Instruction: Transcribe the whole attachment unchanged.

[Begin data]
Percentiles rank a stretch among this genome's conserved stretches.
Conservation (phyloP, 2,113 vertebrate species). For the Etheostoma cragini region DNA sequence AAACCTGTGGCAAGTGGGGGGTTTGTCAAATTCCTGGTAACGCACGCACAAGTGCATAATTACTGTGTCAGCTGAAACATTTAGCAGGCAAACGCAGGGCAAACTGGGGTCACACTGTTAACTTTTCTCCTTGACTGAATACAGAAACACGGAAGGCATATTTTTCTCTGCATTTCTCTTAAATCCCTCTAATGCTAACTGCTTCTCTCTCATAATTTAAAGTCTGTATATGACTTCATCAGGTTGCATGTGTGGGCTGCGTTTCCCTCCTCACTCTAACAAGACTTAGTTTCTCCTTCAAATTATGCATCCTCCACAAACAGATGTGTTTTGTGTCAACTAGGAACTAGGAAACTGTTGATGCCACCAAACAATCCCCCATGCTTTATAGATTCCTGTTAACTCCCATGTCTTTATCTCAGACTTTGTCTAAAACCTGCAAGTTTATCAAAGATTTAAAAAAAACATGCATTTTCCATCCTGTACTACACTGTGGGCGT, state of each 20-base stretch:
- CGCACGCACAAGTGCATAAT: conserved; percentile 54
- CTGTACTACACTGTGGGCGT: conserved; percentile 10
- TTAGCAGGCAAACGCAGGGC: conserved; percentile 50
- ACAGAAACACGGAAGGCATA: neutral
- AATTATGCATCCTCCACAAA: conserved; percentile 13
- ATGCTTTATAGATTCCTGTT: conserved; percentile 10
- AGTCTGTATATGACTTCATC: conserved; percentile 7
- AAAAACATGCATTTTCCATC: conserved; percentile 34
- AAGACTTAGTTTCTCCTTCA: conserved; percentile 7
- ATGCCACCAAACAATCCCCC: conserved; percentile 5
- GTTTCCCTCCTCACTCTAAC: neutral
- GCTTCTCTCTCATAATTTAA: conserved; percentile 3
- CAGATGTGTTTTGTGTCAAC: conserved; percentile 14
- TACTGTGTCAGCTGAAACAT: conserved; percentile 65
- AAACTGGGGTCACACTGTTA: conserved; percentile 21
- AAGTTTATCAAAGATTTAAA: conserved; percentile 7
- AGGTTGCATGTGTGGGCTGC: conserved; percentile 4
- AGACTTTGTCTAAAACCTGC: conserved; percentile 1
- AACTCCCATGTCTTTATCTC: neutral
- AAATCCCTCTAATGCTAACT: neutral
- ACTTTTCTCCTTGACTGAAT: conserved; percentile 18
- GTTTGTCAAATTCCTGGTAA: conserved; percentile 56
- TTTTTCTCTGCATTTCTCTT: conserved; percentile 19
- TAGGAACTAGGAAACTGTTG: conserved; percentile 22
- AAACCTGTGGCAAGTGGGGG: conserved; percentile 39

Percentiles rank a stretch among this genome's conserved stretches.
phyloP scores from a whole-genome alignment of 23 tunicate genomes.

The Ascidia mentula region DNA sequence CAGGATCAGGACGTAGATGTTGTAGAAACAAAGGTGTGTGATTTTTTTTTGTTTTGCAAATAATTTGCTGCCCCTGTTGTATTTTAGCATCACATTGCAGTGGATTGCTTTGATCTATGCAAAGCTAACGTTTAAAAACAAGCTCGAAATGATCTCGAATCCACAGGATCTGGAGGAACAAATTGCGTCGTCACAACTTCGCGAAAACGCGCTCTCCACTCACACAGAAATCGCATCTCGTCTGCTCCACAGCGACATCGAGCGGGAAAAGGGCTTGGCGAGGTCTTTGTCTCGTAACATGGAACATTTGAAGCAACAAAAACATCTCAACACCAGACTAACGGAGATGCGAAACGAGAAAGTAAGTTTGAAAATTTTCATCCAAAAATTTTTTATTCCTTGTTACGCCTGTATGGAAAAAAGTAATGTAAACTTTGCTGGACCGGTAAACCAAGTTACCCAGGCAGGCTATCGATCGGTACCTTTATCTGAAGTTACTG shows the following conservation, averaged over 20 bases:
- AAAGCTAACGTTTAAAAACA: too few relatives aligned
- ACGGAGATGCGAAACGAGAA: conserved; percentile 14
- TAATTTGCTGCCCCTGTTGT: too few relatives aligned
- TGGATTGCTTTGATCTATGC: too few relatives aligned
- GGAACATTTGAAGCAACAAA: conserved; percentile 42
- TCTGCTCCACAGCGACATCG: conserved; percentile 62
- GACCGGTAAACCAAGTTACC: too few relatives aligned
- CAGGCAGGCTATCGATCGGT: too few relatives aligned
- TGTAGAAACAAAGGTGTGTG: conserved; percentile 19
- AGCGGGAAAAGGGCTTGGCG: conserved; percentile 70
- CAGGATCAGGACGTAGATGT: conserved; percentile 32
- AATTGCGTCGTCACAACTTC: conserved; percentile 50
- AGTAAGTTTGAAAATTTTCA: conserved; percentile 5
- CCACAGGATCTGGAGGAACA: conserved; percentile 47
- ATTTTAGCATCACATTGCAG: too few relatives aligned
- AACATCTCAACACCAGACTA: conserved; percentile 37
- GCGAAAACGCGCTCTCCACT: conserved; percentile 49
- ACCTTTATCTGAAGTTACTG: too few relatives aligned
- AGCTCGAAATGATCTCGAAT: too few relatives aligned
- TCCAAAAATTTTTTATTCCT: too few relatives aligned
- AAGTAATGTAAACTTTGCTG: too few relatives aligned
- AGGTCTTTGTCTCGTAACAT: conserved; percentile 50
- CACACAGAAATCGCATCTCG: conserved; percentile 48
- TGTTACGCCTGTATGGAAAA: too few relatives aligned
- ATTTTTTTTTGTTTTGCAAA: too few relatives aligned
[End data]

Percentiles rank a stretch among this genome's conserved stretches.
Conservation (phyloP, 2,113 vertebrate species). For the Etheostoma cragini region DNA sequence AAACCTGTGGCAAGTGGGGGGTTTGTCAAATTCCTGGTAACGCACGCACAAGTGCATAATTACTGTGTCAGCTGAAACATTTAGCAGGCAAACGCAGGGCAAACTGGGGTCACACTGTTAACTTTTCTCCTTGACTGAATACAGAAACACGGAAGGCATATTTTTCTCTGCATTTCTCTTAAATCCCTCTAATGCTAACTGCTTCTCTCTCATAATTTAAAGTCTGTATATGACTTCATCAGGTTGCATGTGTGGGCTGCGTTTCCCTCCTCACTCTAACAAGACTTAGTTTCTCCTTCAAATTATGCATCCTCCACAAACAGATGTGTTTTGTGTCAACTAGGAACTAGGAAACTGTTGATGCCACCAAACAATCCCCCATGCTTTATAGATTCCTGTTAACTCCCATGTCTTTATCTCAGACTTTGTCTAAAACCTGCAAGTTTATCAAAGATTTAAAAAAAACATGCATTTTCCATCCTGTACTACACTGTGGGCGT, state of each 20-base stretch:
- CGCACGCACAAGTGCATAAT: conserved; percentile 54
- CTGTACTACACTGTGGGCGT: conserved; percentile 10
- TTAGCAGGCAAACGCAGGGC: conserved; percentile 50
- ACAGAAACACGGAAGGCATA: neutral
- AATTATGCATCCTCCACAAA: conserved; percentile 13
- ATGCTTTATAGATTCCTGTT: conserved; percentile 10
- AGTCTGTATATGACTTCATC: conserved; percentile 7
- AAAAACATGCATTTTCCATC: conserved; percentile 34
- AAGACTTAGTTTCTCCTTCA: conserved; percentile 7
- ATGCCACCAAACAATCCCCC: conserved; percentile 5
- GTTTCCCTCCTCACTCTAAC: neutral
- GCTTCTCTCTCATAATTTAA: conserved; percentile 3
- CAGATGTGTTTTGTGTCAAC: conserved; percentile 14
- TACTGTGTCAGCTGAAACAT: conserved; percentile 65
- AAACTGGGGTCACACTGTTA: conserved; percentile 21
- AAGTTTATCAAAGATTTAAA: conserved; percentile 7
- AGGTTGCATGTGTGGGCTGC: conserved; percentile 4
- AGACTTTGTCTAAAACCTGC: conserved; percentile 1
- AACTCCCATGTCTTTATCTC: neutral
- AAATCCCTCTAATGCTAACT: neutral
- ACTTTTCTCCTTGACTGAAT: conserved; percentile 18
- GTTTGTCAAATTCCTGGTAA: conserved; percentile 56
- TTTTTCTCTGCATTTCTCTT: conserved; percentile 19
- TAGGAACTAGGAAACTGTTG: conserved; percentile 22
- AAACCTGTGGCAAGTGGGGG: conserved; percentile 39

Percentiles rank a stretch among this genome's conserved stretches.
phyloP scores from a whole-genome alignment of 23 tunicate genomes.

The Ascidia mentula region DNA sequence CAGGATCAGGACGTAGATGTTGTAGAAACAAAGGTGTGTGATTTTTTTTTGTTTTGCAAATAATTTGCTGCCCCTGTTGTATTTTAGCATCACATTGCAGTGGATTGCTTTGATCTATGCAAAGCTAACGTTTAAAAACAAGCTCGAAATGATCTCGAATCCACAGGATCTGGAGGAACAAATTGCGTCGTCACAACTTCGCGAAAACGCGCTCTCCACTCACACAGAAATCGCATCTCGTCTGCTCCACAGCGACATCGAGCGGGAAAAGGGCTTGGCGAGGTCTTTGTCTCGTAACATGGAACATTTGAAGCAACAAAAACATCTCAACACCAGACTAACGGAGATGCGAAACGAGAAAGTAAGTTTGAAAATTTTCATCCAAAAATTTTTTATTCCTTGTTACGCCTGTATGGAAAAAAGTAATGTAAACTTTGCTGGACCGGTAAACCAAGTTACCCAGGCAGGCTATCGATCGGTACCTTTATCTGAAGTTACTG shows the following conservation, averaged over 20 bases:
- AAAGCTAACGTTTAAAAACA: too few relatives aligned
- ACGGAGATGCGAAACGAGAA: conserved; percentile 14
- TAATTTGCTGCCCCTGTTGT: too few relatives aligned
- TGGATTGCTTTGATCTATGC: too few relatives aligned
- GGAACATTTGAAGCAACAAA: conserved; percentile 42
- TCTGCTCCACAGCGACATCG: conserved; percentile 62
- GACCGGTAAACCAAGTTACC: too few relatives aligned
- CAGGCAGGCTATCGATCGGT: too few relatives aligned
- TGTAGAAACAAAGGTGTGTG: conserved; percentile 19
- AGCGGGAAAAGGGCTTGGCG: conserved; percentile 70
- CAGGATCAGGACGTAGATGT: conserved; percentile 32
- AATTGCGTCGTCACAACTTC: conserved; percentile 50
- AGTAAGTTTGAAAATTTTCA: conserved; percentile 5
- CCACAGGATCTGGAGGAACA: conserved; percentile 47
- ATTTTAGCATCACATTGCAG: too few relatives aligned
- AACATCTCAACACCAGACTA: conserved; percentile 37
- GCGAAAACGCGCTCTCCACT: conserved; percentile 49
- ACCTTTATCTGAAGTTACTG: too few relatives aligned
- AGCTCGAAATGATCTCGAAT: too few relatives aligned
- TCCAAAAATTTTTTATTCCT: too few relatives aligned
- AAGTAATGTAAACTTTGCTG: too few relatives aligned
- AGGTCTTTGTCTCGTAACAT: conserved; percentile 50
- CACACAGAAATCGCATCTCG: conserved; percentile 48
- TGTTACGCCTGTATGGAAAA: too few relatives aligned
- ATTTTTTTTTGTTTTGCAAA: too few relatives aligned